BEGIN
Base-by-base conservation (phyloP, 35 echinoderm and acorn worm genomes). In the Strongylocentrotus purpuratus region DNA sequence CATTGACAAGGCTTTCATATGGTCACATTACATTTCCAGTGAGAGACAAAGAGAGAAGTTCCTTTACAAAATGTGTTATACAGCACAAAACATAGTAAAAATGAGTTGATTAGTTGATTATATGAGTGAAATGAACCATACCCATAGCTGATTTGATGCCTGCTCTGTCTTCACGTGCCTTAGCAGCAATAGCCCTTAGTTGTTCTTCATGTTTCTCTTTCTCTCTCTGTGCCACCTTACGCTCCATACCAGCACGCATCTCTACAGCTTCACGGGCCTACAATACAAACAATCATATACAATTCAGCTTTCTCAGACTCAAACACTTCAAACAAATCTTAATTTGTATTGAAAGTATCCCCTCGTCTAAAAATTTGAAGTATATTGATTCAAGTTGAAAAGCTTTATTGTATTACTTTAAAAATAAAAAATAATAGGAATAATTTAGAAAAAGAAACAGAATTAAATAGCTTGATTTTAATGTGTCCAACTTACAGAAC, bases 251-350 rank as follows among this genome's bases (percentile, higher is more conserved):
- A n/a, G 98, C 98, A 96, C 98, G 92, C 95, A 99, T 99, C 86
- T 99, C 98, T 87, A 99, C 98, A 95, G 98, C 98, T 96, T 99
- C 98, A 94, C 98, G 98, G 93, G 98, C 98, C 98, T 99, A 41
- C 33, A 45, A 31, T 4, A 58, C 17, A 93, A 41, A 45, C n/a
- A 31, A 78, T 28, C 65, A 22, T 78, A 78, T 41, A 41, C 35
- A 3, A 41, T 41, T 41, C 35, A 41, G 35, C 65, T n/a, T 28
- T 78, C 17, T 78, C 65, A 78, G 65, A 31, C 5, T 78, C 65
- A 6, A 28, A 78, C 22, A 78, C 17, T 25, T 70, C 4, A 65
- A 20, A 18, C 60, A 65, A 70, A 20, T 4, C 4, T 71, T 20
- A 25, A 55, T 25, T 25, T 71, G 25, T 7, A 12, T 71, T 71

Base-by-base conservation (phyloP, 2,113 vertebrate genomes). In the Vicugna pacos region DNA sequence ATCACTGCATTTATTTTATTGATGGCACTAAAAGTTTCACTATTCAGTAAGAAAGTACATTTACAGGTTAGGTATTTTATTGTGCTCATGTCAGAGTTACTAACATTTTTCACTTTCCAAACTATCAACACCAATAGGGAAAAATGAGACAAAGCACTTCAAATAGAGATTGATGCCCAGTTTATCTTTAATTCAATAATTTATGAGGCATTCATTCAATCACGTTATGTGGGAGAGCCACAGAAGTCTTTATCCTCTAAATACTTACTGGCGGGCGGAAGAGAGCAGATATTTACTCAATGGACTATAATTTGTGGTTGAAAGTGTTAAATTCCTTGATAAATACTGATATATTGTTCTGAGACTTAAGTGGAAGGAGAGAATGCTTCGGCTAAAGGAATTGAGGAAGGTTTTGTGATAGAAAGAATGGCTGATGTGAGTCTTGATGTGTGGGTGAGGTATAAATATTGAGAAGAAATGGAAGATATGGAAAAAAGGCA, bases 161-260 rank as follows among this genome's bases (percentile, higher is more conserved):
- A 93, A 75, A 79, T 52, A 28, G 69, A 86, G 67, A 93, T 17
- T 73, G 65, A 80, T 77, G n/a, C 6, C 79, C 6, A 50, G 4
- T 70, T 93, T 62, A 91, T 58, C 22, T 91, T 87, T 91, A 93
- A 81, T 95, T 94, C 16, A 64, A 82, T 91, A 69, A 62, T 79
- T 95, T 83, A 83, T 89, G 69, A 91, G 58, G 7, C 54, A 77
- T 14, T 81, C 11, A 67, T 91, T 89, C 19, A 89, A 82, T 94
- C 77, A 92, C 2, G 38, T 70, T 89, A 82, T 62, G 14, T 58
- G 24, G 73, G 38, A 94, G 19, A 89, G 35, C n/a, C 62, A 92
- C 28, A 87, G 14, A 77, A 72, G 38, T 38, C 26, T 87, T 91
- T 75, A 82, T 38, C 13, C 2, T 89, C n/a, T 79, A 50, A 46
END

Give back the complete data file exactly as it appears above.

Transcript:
Base-by-base conservation (phyloP, 35 echinoderm and acorn worm genomes). In the Strongylocentrotus purpuratus region DNA sequence CATTGACAAGGCTTTCATATGGTCACATTACATTTCCAGTGAGAGACAAAGAGAGAAGTTCCTTTACAAAATGTGTTATACAGCACAAAACATAGTAAAAATGAGTTGATTAGTTGATTATATGAGTGAAATGAACCATACCCATAGCTGATTTGATGCCTGCTCTGTCTTCACGTGCCTTAGCAGCAATAGCCCTTAGTTGTTCTTCATGTTTCTCTTTCTCTCTCTGTGCCACCTTACGCTCCATACCAGCACGCATCTCTACAGCTTCACGGGCCTACAATACAAACAATCATATACAATTCAGCTTTCTCAGACTCAAACACTTCAAACAAATCTTAATTTGTATTGAAAGTATCCCCTCGTCTAAAAATTTGAAGTATATTGATTCAAGTTGAAAAGCTTTATTGTATTACTTTAAAAATAAAAAATAATAGGAATAATTTAGAAAAAGAAACAGAATTAAATAGCTTGATTTTAATGTGTCCAACTTACAGAAC, bases 251-350 rank as follows among this genome's bases (percentile, higher is more conserved):
- A n/a, G 98, C 98, A 96, C 98, G 92, C 95, A 99, T 99, C 86
- T 99, C 98, T 87, A 99, C 98, A 95, G 98, C 98, T 96, T 99
- C 98, A 94, C 98, G 98, G 93, G 98, C 98, C 98, T 99, A 41
- C 33, A 45, A 31, T 4, A 58, C 17, A 93, A 41, A 45, C n/a
- A 31, A 78, T 28, C 65, A 22, T 78, A 78, T 41, A 41, C 35
- A 3, A 41, T 41, T 41, C 35, A 41, G 35, C 65, T n/a, T 28
- T 78, C 17, T 78, C 65, A 78, G 65, A 31, C 5, T 78, C 65
- A 6, A 28, A 78, C 22, A 78, C 17, T 25, T 70, C 4, A 65
- A 20, A 18, C 60, A 65, A 70, A 20, T 4, C 4, T 71, T 20
- A 25, A 55, T 25, T 25, T 71, G 25, T 7, A 12, T 71, T 71

Base-by-base conservation (phyloP, 2,113 vertebrate genomes). In the Vicugna pacos region DNA sequence ATCACTGCATTTATTTTATTGATGGCACTAAAAGTTTCACTATTCAGTAAGAAAGTACATTTACAGGTTAGGTATTTTATTGTGCTCATGTCAGAGTTACTAACATTTTTCACTTTCCAAACTATCAACACCAATAGGGAAAAATGAGACAAAGCACTTCAAATAGAGATTGATGCCCAGTTTATCTTTAATTCAATAATTTATGAGGCATTCATTCAATCACGTTATGTGGGAGAGCCACAGAAGTCTTTATCCTCTAAATACTTACTGGCGGGCGGAAGAGAGCAGATATTTACTCAATGGACTATAATTTGTGGTTGAAAGTGTTAAATTCCTTGATAAATACTGATATATTGTTCTGAGACTTAAGTGGAAGGAGAGAATGCTTCGGCTAAAGGAATTGAGGAAGGTTTTGTGATAGAAAGAATGGCTGATGTGAGTCTTGATGTGTGGGTGAGGTATAAATATTGAGAAGAAATGGAAGATATGGAAAAAAGGCA, bases 161-260 rank as follows among this genome's bases (percentile, higher is more conserved):
- A 93, A 75, A 79, T 52, A 28, G 69, A 86, G 67, A 93, T 17
- T 73, G 65, A 80, T 77, G n/a, C 6, C 79, C 6, A 50, G 4
- T 70, T 93, T 62, A 91, T 58, C 22, T 91, T 87, T 91, A 93
- A 81, T 95, T 94, C 16, A 64, A 82, T 91, A 69, A 62, T 79
- T 95, T 83, A 83, T 89, G 69, A 91, G 58, G 7, C 54, A 77
- T 14, T 81, C 11, A 67, T 91, T 89, C 19, A 89, A 82, T 94
- C 77, A 92, C 2, G 38, T 70, T 89, A 82, T 62, G 14, T 58
- G 24, G 73, G 38, A 94, G 19, A 89, G 35, C n/a, C 62, A 92
- C 28, A 87, G 14, A 77, A 72, G 38, T 38, C 26, T 87, T 91
- T 75, A 82, T 38, C 13, C 2, T 89, C n/a, T 79, A 50, A 46